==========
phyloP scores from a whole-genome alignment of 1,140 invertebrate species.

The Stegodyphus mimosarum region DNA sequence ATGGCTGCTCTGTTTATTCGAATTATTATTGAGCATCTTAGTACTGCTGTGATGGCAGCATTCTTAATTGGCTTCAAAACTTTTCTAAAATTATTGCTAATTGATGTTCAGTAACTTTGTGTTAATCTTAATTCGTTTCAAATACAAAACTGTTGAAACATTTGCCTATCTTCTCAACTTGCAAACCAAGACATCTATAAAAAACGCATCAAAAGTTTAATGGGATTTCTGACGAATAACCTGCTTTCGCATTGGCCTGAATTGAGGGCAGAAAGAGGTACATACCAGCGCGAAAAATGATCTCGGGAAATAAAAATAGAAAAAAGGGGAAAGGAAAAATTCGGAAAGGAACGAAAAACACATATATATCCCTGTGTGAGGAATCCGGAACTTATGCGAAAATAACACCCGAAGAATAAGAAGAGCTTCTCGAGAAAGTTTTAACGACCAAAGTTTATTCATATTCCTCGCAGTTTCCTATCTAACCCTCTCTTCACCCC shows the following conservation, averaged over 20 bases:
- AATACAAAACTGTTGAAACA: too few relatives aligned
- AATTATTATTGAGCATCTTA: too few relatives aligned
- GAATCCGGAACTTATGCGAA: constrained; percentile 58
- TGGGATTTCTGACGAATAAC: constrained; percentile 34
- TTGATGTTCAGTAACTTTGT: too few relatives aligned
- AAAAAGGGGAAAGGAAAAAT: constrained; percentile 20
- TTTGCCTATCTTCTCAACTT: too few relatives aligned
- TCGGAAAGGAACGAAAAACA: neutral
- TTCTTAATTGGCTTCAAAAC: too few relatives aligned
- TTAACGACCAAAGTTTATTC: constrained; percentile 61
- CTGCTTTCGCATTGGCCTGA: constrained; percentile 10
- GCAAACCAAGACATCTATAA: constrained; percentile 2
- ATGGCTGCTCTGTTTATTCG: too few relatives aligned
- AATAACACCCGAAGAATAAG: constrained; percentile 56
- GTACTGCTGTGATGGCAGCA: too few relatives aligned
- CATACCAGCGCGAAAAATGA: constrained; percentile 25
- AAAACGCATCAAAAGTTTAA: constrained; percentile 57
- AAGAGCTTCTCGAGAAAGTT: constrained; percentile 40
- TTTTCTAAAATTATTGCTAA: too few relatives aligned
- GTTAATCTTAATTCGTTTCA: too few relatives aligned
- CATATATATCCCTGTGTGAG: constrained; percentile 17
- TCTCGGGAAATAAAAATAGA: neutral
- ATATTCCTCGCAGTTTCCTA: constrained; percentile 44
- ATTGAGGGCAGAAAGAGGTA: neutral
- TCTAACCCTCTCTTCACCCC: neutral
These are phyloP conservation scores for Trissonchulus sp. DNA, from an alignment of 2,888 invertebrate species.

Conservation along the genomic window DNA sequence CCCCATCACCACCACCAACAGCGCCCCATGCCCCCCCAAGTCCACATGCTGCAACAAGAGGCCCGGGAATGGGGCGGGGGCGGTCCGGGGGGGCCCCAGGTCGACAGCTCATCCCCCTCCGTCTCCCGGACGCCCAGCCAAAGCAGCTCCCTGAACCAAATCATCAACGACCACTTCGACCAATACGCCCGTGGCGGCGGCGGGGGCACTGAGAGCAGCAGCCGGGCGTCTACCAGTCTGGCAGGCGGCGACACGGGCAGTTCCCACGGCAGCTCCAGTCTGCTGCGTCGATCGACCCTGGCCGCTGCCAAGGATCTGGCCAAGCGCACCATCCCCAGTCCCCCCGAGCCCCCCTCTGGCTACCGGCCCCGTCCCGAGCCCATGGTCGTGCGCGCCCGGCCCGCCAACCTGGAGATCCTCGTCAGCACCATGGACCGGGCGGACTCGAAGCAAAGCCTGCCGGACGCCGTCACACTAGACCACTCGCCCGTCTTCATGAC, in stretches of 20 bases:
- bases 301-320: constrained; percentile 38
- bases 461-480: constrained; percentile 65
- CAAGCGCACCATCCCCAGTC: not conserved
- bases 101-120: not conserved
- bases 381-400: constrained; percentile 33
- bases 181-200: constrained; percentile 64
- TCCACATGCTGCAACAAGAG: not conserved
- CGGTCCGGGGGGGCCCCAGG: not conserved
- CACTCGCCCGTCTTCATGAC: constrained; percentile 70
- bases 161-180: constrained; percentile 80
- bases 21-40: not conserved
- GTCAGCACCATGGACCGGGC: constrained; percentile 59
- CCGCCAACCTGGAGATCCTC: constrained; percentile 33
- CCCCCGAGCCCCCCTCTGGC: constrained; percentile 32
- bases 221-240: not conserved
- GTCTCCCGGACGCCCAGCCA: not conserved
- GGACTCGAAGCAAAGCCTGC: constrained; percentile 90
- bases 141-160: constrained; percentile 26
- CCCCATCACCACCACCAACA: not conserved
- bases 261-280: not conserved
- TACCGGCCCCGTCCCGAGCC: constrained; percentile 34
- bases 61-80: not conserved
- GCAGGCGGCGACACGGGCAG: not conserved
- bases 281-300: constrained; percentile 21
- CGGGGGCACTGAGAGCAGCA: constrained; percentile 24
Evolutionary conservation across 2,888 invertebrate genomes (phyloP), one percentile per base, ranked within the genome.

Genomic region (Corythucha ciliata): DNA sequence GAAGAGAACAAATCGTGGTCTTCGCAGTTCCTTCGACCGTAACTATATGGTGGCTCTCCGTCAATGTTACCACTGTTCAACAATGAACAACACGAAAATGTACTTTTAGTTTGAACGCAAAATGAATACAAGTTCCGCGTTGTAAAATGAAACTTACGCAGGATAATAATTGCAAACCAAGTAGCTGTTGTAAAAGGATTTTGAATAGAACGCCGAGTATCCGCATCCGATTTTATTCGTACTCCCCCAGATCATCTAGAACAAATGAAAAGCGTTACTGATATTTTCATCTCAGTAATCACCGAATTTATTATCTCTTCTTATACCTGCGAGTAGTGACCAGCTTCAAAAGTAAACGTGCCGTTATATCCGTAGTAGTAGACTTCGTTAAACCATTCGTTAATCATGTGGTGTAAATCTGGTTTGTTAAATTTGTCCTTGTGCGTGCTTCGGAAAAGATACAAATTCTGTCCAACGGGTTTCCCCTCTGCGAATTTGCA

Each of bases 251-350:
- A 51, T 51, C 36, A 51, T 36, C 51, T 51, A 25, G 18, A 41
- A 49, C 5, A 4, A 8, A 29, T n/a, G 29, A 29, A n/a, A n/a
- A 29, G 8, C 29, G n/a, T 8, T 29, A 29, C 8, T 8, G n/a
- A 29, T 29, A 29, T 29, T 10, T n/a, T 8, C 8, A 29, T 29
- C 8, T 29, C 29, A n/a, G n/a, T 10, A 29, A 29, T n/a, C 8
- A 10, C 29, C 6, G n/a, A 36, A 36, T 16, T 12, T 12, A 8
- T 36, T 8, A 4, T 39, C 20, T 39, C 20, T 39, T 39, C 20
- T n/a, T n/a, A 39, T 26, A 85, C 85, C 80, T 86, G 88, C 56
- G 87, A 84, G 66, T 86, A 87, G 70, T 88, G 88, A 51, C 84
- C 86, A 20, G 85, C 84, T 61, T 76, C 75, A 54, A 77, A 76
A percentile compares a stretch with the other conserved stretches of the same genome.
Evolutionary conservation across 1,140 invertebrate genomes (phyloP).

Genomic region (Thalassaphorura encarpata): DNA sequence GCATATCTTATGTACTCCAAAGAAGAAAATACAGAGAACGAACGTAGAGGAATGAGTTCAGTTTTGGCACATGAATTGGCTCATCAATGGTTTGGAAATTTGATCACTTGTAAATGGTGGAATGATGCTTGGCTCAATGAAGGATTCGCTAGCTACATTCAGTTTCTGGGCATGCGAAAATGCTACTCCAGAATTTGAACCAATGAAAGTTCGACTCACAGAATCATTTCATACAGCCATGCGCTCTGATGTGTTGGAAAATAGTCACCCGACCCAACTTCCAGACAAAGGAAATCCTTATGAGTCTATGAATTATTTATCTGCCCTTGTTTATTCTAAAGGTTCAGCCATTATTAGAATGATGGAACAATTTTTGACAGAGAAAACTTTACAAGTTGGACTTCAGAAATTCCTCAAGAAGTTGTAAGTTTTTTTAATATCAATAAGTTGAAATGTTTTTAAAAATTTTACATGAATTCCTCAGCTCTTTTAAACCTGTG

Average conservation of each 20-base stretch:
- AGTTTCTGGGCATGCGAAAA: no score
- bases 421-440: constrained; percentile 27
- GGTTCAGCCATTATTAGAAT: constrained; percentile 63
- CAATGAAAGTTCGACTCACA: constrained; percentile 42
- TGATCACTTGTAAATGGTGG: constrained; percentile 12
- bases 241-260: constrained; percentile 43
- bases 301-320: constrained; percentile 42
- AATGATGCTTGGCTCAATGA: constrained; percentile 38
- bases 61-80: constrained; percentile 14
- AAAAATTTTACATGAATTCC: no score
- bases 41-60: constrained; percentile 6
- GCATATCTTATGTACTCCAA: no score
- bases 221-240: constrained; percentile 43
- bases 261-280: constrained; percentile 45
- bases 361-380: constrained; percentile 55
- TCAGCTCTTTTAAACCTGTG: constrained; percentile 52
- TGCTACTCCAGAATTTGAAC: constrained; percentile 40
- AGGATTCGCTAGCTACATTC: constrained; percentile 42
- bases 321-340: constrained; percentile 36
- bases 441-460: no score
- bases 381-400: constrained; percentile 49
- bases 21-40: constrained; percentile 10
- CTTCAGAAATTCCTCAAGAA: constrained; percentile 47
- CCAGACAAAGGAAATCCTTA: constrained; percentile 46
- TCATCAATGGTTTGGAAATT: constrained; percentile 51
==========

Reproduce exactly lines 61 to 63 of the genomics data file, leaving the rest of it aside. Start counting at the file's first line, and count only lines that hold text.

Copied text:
- A 29, T 29, A 29, T 29, T 10, T n/a, T 8, C 8, A 29, T 29
- C 8, T 29, C 29, A n/a, G n/a, T 10, A 29, A 29, T n/a, C 8
- A 10, C 29, C 6, G n/a, A 36, A 36, T 16, T 12, T 12, A 8